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Volvo XC90 V8 SE-Lux Car Review | July 5, 2006Driven July 2006
But stop. With the release of the V8-powered XC90 in the UK, proof has arrived that Volvo can do gruff SUV as well as anyone. In fact, the V8 has been on sale on the Continent and in the US for a couple of years, but only now has Volvo decided to offer it here.
This might seem strange timing, what with petrol pushing £1 a litre, but quite a number of XC90 owners are said to be prepared to pay a fuel premium to own the bigger engine.
Volvo reckons that many buyers are disappointed that they can't spec their car highly enough, so it expects the V8 to account for 10 per cent of sales - double that of the new and cheaper 3.2-litre in-line six-cylinder.
Drive it and you begin to see Volvo's point of view. The D5 diesel is a lovely engine, but it is a bit on the sluggish side in the XC90 - not a disadvantage you could accuse this V8 of inflicting on anyone.
It's quick: 0-62mph arriving in 6.9secs, which puts it ahead of even the supercharged Range Rover Sport. Kickdown is equally impressive the six-speed auto 'box shifts into gear quickly and smoothly.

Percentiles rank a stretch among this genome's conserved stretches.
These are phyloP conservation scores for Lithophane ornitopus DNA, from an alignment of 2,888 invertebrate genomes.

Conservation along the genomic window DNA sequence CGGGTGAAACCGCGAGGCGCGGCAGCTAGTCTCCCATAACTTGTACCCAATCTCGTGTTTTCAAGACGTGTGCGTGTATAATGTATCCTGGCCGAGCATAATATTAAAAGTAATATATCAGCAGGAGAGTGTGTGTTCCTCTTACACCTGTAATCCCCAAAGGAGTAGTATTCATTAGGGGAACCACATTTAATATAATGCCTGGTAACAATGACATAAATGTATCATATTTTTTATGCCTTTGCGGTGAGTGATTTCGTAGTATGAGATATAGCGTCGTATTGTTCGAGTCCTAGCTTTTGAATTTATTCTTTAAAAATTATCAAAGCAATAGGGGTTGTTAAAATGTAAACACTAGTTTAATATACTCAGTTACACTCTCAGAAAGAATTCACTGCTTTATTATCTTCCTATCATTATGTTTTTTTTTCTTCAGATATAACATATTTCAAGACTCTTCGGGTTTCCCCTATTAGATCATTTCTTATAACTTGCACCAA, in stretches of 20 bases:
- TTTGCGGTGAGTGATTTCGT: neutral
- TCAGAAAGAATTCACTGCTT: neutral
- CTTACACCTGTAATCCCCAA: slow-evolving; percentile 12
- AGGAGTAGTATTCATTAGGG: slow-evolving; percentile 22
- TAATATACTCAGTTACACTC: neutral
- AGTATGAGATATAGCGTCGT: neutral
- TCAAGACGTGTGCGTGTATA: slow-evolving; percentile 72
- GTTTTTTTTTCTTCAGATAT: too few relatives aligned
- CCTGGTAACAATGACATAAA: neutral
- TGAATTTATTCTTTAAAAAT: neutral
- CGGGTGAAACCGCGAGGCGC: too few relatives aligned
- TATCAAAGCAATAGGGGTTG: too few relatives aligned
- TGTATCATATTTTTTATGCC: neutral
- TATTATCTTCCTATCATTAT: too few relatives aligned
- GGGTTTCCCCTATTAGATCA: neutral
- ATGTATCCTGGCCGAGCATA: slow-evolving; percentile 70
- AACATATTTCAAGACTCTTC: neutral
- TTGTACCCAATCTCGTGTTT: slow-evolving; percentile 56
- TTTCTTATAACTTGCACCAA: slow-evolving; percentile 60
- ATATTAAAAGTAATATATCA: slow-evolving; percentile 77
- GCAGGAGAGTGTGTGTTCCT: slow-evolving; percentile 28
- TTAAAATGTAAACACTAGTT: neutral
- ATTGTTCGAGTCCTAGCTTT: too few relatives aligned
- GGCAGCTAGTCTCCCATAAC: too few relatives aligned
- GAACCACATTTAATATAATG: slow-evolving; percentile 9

Accelerate hard and this thing actually roars. It's a relief to see Volvo has kept the character of V8 intact - going against the modern trend to over-muffle big SUV engines. A word of warning, though; keep your foot hard down and fuel consumption becomes eye-watering.
Our trip computer was reading about 18mpg on the launch, although Volvo claims you should get nearer 20mpg along with 322g/km of carbon dioxide. So that rules out company car drivers, then.
All this comes at a time when XC is also being facelifted. You'll struggle to tell in isolation, but parked up next to the old one there are noticeable differences. New front and rear lights help, while, inside, different trim is also available. The diver's watch-style dials are cool - very Swedish in their simplicity and awesome at night with their ice-white lighting.
Volvo has wisely left the seven, easy-to-fold seats alone, so the XC90 still majors on family flexibility. But it now offers added aggression.